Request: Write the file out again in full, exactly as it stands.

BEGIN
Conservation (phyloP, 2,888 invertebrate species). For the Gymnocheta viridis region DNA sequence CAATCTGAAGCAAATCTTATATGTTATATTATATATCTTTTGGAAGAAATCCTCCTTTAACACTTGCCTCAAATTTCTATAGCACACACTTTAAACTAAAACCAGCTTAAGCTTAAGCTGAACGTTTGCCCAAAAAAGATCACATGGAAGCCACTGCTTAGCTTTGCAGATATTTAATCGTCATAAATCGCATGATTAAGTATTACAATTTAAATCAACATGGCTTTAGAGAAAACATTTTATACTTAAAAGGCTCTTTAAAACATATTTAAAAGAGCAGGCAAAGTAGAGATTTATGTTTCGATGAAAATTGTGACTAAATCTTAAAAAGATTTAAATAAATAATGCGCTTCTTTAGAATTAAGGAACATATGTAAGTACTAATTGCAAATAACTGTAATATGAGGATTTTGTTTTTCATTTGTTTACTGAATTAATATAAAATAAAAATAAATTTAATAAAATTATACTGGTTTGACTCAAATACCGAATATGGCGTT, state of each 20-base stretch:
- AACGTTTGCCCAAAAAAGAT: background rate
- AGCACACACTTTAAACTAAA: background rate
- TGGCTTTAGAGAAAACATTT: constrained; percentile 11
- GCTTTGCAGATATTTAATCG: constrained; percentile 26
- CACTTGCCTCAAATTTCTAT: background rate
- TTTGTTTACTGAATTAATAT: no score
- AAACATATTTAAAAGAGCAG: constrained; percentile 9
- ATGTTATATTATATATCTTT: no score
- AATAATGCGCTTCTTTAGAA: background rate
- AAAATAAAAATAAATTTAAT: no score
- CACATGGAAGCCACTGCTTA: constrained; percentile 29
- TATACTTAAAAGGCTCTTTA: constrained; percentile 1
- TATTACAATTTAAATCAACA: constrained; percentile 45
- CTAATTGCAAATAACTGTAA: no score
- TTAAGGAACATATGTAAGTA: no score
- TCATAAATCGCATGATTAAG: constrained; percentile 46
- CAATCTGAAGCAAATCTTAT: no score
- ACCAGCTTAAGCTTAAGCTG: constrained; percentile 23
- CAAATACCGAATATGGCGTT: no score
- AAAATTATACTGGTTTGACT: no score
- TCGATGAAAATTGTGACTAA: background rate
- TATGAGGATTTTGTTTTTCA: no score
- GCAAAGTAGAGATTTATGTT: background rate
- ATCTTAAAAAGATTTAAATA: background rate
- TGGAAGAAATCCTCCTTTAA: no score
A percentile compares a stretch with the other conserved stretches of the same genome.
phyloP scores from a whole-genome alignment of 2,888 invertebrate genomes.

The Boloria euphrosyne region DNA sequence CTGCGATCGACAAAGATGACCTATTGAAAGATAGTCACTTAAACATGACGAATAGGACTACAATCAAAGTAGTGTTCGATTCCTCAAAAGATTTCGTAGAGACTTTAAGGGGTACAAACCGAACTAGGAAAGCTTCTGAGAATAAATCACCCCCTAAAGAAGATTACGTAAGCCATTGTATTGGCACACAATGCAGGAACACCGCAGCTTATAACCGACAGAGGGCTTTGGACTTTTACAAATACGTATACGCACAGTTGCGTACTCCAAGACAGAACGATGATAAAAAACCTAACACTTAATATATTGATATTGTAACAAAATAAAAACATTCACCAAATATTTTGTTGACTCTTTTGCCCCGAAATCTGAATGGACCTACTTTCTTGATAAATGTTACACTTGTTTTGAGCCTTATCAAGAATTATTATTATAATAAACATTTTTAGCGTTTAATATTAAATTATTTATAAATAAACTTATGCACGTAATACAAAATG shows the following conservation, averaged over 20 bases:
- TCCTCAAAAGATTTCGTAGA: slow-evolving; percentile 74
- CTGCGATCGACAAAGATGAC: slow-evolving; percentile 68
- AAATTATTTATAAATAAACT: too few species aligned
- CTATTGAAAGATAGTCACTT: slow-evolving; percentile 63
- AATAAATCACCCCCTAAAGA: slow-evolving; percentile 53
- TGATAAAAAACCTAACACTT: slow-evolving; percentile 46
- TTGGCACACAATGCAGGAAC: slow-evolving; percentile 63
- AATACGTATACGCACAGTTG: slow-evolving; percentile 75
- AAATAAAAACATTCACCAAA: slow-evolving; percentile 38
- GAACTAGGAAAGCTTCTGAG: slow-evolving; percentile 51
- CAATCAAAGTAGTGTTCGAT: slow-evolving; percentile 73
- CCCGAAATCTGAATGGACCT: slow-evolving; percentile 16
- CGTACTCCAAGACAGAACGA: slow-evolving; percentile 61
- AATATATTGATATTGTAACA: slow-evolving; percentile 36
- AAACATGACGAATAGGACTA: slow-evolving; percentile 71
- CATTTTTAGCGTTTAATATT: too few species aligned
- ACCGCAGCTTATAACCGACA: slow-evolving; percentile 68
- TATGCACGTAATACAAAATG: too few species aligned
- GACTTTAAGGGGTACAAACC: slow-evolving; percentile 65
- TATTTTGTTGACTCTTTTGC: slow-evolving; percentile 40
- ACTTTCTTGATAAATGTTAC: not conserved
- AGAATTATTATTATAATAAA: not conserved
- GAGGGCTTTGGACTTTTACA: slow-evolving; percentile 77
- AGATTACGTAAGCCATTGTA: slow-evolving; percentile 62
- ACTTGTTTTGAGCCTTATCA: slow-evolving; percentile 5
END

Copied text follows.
Conservation (phyloP, 2,888 invertebrate species). For the Gymnocheta viridis region DNA sequence CAATCTGAAGCAAATCTTATATGTTATATTATATATCTTTTGGAAGAAATCCTCCTTTAACACTTGCCTCAAATTTCTATAGCACACACTTTAAACTAAAACCAGCTTAAGCTTAAGCTGAACGTTTGCCCAAAAAAGATCACATGGAAGCCACTGCTTAGCTTTGCAGATATTTAATCGTCATAAATCGCATGATTAAGTATTACAATTTAAATCAACATGGCTTTAGAGAAAACATTTTATACTTAAAAGGCTCTTTAAAACATATTTAAAAGAGCAGGCAAAGTAGAGATTTATGTTTCGATGAAAATTGTGACTAAATCTTAAAAAGATTTAAATAAATAATGCGCTTCTTTAGAATTAAGGAACATATGTAAGTACTAATTGCAAATAACTGTAATATGAGGATTTTGTTTTTCATTTGTTTACTGAATTAATATAAAATAAAAATAAATTTAATAAAATTATACTGGTTTGACTCAAATACCGAATATGGCGTT, state of each 20-base stretch:
- AACGTTTGCCCAAAAAAGAT: background rate
- AGCACACACTTTAAACTAAA: background rate
- TGGCTTTAGAGAAAACATTT: constrained; percentile 11
- GCTTTGCAGATATTTAATCG: constrained; percentile 26
- CACTTGCCTCAAATTTCTAT: background rate
- TTTGTTTACTGAATTAATAT: no score
- AAACATATTTAAAAGAGCAG: constrained; percentile 9
- ATGTTATATTATATATCTTT: no score
- AATAATGCGCTTCTTTAGAA: background rate
- AAAATAAAAATAAATTTAAT: no score
- CACATGGAAGCCACTGCTTA: constrained; percentile 29
- TATACTTAAAAGGCTCTTTA: constrained; percentile 1
- TATTACAATTTAAATCAACA: constrained; percentile 45
- CTAATTGCAAATAACTGTAA: no score
- TTAAGGAACATATGTAAGTA: no score
- TCATAAATCGCATGATTAAG: constrained; percentile 46
- CAATCTGAAGCAAATCTTAT: no score
- ACCAGCTTAAGCTTAAGCTG: constrained; percentile 23
- CAAATACCGAATATGGCGTT: no score
- AAAATTATACTGGTTTGACT: no score
- TCGATGAAAATTGTGACTAA: background rate
- TATGAGGATTTTGTTTTTCA: no score
- GCAAAGTAGAGATTTATGTT: background rate
- ATCTTAAAAAGATTTAAATA: background rate
- TGGAAGAAATCCTCCTTTAA: no score
A percentile compares a stretch with the other conserved stretches of the same genome.
phyloP scores from a whole-genome alignment of 2,888 invertebrate genomes.

The Boloria euphrosyne region DNA sequence CTGCGATCGACAAAGATGACCTATTGAAAGATAGTCACTTAAACATGACGAATAGGACTACAATCAAAGTAGTGTTCGATTCCTCAAAAGATTTCGTAGAGACTTTAAGGGGTACAAACCGAACTAGGAAAGCTTCTGAGAATAAATCACCCCCTAAAGAAGATTACGTAAGCCATTGTATTGGCACACAATGCAGGAACACCGCAGCTTATAACCGACAGAGGGCTTTGGACTTTTACAAATACGTATACGCACAGTTGCGTACTCCAAGACAGAACGATGATAAAAAACCTAACACTTAATATATTGATATTGTAACAAAATAAAAACATTCACCAAATATTTTGTTGACTCTTTTGCCCCGAAATCTGAATGGACCTACTTTCTTGATAAATGTTACACTTGTTTTGAGCCTTATCAAGAATTATTATTATAATAAACATTTTTAGCGTTTAATATTAAATTATTTATAAATAAACTTATGCACGTAATACAAAATG shows the following conservation, averaged over 20 bases:
- TCCTCAAAAGATTTCGTAGA: slow-evolving; percentile 74
- CTGCGATCGACAAAGATGAC: slow-evolving; percentile 68
- AAATTATTTATAAATAAACT: too few species aligned
- CTATTGAAAGATAGTCACTT: slow-evolving; percentile 63
- AATAAATCACCCCCTAAAGA: slow-evolving; percentile 53
- TGATAAAAAACCTAACACTT: slow-evolving; percentile 46
- TTGGCACACAATGCAGGAAC: slow-evolving; percentile 63
- AATACGTATACGCACAGTTG: slow-evolving; percentile 75
- AAATAAAAACATTCACCAAA: slow-evolving; percentile 38
- GAACTAGGAAAGCTTCTGAG: slow-evolving; percentile 51
- CAATCAAAGTAGTGTTCGAT: slow-evolving; percentile 73
- CCCGAAATCTGAATGGACCT: slow-evolving; percentile 16
- CGTACTCCAAGACAGAACGA: slow-evolving; percentile 61
- AATATATTGATATTGTAACA: slow-evolving; percentile 36
- AAACATGACGAATAGGACTA: slow-evolving; percentile 71
- CATTTTTAGCGTTTAATATT: too few species aligned
- ACCGCAGCTTATAACCGACA: slow-evolving; percentile 68
- TATGCACGTAATACAAAATG: too few species aligned
- GACTTTAAGGGGTACAAACC: slow-evolving; percentile 65
- TATTTTGTTGACTCTTTTGC: slow-evolving; percentile 40
- ACTTTCTTGATAAATGTTAC: not conserved
- AGAATTATTATTATAATAAA: not conserved
- GAGGGCTTTGGACTTTTACA: slow-evolving; percentile 77
- AGATTACGTAAGCCATTGTA: slow-evolving; percentile 62
- ACTTGTTTTGAGCCTTATCA: slow-evolving; percentile 5